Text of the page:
The present invention resides in the discovery of an improved technique for striped patterning of dyed fabric through hydrojet treatment. It is found that striped patterning of dyed fabric can be obtained without the need for a patterned support surface underlying the fabric. In particular, striped patterns of a high contrast and clarity can be produced in denim fabric without blurring, loss of fabric strength or durability, or excessive warp shrinkage. Different striped patterns can also be readily produced without the high cost and complexity of using pattern-controlled nozzles.
In the present invention, striped patterning of dyed fabric is obtained by impacting the fabric with columnar jet streams of fluid under pressure while conveying it on a support member in a machine direction in order to form striped areas in the fabric by color washout of dye. The columnar jet streams are supplied from a row of orifices arranged in a hydrojet manifold across the width of the fabric. The jet strips have a selected gauge of orifice spacing, orifice diameter, are emitted under a selected pressure, and are removably interchangeable in a common hydrojet manifold for producing different kinds of striped patterns. Color washout of dye in the striped areas produces a striped patterning effect without blurring, loss of fabric strength or durability, or excessive warp shrinkage.
A high-quality striped patterning effect can be produced in dyed denim fabric by impacting the dyed warp side of the fabric with jet streams of selected gauge, size, and pressure. The degree of color washout, clarity of stripes, and softness of the resulting fabric are related to the type of dye in the fabric and the amount and manner of fluid impact energy applied to the fabric. Particularly good results are obtained with blue overdyed denim (sulfur overdye on indigo cotton denim).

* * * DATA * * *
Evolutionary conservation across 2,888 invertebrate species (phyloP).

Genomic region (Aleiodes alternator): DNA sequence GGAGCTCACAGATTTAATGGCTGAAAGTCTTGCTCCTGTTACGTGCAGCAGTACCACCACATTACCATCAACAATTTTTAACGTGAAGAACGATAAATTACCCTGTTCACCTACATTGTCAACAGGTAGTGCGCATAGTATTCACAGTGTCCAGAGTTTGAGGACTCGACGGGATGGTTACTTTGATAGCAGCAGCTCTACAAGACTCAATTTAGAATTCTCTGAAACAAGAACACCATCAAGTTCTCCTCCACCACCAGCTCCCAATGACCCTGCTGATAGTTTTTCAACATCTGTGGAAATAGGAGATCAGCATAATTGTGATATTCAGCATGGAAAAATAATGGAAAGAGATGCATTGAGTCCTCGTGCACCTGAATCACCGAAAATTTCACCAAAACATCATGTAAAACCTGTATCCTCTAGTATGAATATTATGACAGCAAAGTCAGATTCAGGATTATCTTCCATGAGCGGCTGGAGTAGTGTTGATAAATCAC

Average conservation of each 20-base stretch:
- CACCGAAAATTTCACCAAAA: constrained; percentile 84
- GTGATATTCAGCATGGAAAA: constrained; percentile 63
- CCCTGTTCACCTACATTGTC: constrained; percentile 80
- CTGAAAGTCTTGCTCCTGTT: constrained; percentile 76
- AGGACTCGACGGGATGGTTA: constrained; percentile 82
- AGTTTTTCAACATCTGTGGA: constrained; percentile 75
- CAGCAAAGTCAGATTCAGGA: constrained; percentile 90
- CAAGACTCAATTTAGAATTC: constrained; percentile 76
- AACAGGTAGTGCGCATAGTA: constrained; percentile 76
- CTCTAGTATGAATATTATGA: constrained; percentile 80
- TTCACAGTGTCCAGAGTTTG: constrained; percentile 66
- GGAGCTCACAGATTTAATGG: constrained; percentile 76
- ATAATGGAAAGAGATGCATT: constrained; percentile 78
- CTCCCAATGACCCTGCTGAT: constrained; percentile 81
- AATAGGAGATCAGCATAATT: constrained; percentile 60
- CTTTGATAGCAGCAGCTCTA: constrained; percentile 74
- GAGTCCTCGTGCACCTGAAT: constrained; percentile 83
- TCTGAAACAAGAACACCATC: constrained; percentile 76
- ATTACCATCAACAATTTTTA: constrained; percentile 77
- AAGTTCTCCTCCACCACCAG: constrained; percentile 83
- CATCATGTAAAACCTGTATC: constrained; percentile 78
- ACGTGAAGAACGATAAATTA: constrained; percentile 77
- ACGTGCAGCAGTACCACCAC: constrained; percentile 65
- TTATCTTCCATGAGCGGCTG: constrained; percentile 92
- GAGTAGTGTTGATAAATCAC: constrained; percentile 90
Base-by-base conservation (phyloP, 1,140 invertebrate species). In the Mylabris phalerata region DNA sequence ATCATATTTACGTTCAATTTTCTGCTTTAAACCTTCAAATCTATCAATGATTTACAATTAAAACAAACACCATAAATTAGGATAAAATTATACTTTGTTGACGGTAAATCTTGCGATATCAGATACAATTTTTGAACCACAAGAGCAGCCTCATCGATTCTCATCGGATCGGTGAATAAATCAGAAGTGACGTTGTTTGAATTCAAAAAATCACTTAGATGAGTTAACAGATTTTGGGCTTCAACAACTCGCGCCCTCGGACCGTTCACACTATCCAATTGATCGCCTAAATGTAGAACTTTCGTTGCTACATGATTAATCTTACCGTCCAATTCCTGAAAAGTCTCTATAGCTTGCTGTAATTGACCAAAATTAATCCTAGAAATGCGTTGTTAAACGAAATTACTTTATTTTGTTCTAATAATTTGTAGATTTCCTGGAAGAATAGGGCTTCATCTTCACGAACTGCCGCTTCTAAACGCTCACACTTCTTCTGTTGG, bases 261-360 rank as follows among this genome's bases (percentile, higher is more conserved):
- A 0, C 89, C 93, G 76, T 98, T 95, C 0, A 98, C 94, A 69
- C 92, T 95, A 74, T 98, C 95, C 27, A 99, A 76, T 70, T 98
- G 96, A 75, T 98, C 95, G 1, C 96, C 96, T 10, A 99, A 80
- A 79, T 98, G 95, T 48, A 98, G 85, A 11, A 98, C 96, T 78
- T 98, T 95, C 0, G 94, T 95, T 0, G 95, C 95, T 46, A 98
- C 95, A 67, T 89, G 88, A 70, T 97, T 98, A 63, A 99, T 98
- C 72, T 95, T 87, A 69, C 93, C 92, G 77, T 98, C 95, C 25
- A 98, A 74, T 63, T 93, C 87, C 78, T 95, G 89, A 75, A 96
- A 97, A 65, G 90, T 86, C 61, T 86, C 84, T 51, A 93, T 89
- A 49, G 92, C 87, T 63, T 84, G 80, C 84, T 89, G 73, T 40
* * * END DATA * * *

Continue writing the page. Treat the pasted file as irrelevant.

As a variation of the striped patterning technique, the back side of denim fabric may be subjected to pre-treatment by overall color washout causing the surface of the dyed warp side to fill in and darken with color. When the dyed warp side is then subjected to striped patterning treatment, the stripes produced contrasted with the darker color of the dyed warp side more distinctly.
Another variation of the striped patterning technique is the use of a combination of jet strips which have different orifice sizes and/or gauge and/or are operated at a higher line speed or lower pressure in order to produce a background striping (referred to as "strie") in the dyed fabric.
The jet strips may be interchanged in a common hydrojet manifold structure in order to obtain different striped patterning effects in dyed fabrics. Other types of dyed fabrics may be treated besides denim. Multiple manifolds or jet strips having multiple orifice rows may be used under certain conditions to deliver higher fluid impact energies for color washout of dye. The striped patterning station may be used separately or incorporated at a suitable point in a denim finishing range.
Other objects, features and advantages of the present invention will be apparent from the detailed description below of the preferred embodiments of the invention, considered in conjunction with the following drawings:
FIG. 1 is a schematic diagram of the overall process for hydrojet treatment of dyed fabric to produce striped patterning in accordance with the invention;
FIG. 2 shows a preferred embodiment of a striped patterning station having multiple in-line manifolds arranged over a flat-bed conveyor;
FIG. 3 shows another preferred embodiment of a striped patterning station having multiple manifolds arrayed around a cylindrical drum conveyor;